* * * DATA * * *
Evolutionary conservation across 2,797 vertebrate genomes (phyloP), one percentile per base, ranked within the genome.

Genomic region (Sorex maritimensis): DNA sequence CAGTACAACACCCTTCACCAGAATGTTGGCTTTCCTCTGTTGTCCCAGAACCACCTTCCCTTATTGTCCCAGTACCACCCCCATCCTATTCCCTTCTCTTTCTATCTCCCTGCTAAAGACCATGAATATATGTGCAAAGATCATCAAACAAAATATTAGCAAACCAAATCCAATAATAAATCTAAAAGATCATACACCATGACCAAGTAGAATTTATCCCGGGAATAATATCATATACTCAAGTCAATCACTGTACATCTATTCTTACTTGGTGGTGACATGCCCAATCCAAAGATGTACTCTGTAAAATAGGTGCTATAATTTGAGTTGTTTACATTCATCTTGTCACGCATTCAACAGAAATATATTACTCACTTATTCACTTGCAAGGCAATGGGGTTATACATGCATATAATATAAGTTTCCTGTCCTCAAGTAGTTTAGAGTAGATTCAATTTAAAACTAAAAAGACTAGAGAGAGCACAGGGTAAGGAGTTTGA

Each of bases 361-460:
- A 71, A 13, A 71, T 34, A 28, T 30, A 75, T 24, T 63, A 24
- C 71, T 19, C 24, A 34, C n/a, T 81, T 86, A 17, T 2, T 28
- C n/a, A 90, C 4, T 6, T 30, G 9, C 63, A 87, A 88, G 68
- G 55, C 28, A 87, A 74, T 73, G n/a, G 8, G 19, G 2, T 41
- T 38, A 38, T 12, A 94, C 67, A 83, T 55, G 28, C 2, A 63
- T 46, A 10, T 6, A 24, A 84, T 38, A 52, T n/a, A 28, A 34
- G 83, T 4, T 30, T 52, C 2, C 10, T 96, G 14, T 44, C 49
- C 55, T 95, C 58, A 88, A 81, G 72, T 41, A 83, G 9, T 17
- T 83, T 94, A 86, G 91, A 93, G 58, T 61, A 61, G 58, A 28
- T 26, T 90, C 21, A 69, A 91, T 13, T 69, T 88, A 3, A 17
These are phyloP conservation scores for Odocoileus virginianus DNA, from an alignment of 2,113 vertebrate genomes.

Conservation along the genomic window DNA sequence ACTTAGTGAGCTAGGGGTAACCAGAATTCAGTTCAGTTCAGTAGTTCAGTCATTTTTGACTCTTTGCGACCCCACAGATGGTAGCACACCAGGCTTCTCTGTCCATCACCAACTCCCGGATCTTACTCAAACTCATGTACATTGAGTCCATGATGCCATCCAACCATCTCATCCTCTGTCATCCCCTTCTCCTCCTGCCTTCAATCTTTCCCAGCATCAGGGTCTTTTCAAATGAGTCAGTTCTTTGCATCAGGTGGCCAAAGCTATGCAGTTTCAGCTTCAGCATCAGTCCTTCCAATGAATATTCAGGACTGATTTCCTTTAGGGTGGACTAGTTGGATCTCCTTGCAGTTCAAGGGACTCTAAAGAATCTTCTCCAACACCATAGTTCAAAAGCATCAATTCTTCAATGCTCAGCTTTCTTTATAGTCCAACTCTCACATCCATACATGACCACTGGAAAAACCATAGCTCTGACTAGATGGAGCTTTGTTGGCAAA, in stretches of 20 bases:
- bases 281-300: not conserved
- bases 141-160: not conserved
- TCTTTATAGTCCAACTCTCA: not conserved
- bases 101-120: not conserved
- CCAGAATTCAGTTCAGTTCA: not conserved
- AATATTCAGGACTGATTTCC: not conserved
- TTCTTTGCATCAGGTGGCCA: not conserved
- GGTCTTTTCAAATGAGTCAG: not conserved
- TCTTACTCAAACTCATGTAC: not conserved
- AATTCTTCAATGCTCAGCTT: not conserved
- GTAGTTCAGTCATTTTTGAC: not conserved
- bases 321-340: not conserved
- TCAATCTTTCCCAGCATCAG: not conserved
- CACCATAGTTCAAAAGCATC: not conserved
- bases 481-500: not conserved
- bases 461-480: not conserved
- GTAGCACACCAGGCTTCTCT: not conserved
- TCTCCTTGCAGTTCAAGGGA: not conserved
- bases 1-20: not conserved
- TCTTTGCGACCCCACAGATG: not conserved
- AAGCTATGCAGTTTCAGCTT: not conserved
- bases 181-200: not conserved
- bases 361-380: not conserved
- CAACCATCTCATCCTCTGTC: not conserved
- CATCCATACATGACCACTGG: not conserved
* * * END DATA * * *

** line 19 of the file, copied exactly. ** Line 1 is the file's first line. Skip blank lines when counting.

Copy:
- bases 101-120: not conserved